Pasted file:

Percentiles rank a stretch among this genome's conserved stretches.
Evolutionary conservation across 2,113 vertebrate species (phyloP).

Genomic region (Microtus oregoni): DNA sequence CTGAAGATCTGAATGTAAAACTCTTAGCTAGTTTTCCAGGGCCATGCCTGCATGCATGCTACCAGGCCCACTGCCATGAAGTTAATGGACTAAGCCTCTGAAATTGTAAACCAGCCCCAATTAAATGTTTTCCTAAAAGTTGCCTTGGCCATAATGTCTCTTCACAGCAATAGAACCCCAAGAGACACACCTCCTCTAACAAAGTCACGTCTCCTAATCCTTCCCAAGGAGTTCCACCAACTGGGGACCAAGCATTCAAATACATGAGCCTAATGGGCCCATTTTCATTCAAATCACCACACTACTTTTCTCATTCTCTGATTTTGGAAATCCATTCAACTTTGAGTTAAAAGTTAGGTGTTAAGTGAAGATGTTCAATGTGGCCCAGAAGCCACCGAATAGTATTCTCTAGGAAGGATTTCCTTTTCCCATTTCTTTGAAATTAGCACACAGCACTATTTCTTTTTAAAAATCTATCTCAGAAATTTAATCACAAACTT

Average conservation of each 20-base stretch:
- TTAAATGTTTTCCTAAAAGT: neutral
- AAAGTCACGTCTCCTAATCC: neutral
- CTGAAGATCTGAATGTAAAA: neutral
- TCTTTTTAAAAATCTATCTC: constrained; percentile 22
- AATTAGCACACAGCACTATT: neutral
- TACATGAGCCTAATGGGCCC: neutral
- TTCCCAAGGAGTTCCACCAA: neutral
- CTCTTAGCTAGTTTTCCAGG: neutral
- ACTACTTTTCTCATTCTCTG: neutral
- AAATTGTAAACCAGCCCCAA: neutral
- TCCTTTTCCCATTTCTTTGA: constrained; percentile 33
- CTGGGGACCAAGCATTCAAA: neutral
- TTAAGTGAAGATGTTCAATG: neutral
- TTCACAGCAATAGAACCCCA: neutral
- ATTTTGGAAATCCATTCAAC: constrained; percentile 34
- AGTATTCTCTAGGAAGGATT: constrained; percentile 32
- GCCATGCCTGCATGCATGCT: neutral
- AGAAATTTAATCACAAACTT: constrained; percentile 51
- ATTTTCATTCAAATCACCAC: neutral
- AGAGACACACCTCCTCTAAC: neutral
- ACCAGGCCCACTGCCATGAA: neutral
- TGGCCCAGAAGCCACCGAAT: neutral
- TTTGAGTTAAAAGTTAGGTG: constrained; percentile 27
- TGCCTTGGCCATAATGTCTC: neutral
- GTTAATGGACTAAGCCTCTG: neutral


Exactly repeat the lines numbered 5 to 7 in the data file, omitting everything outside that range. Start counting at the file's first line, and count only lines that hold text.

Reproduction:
- TTAAATGTTTTCCTAAAAGT: neutral
- AAAGTCACGTCTCCTAATCC: neutral
- CTGAAGATCTGAATGTAAAA: neutral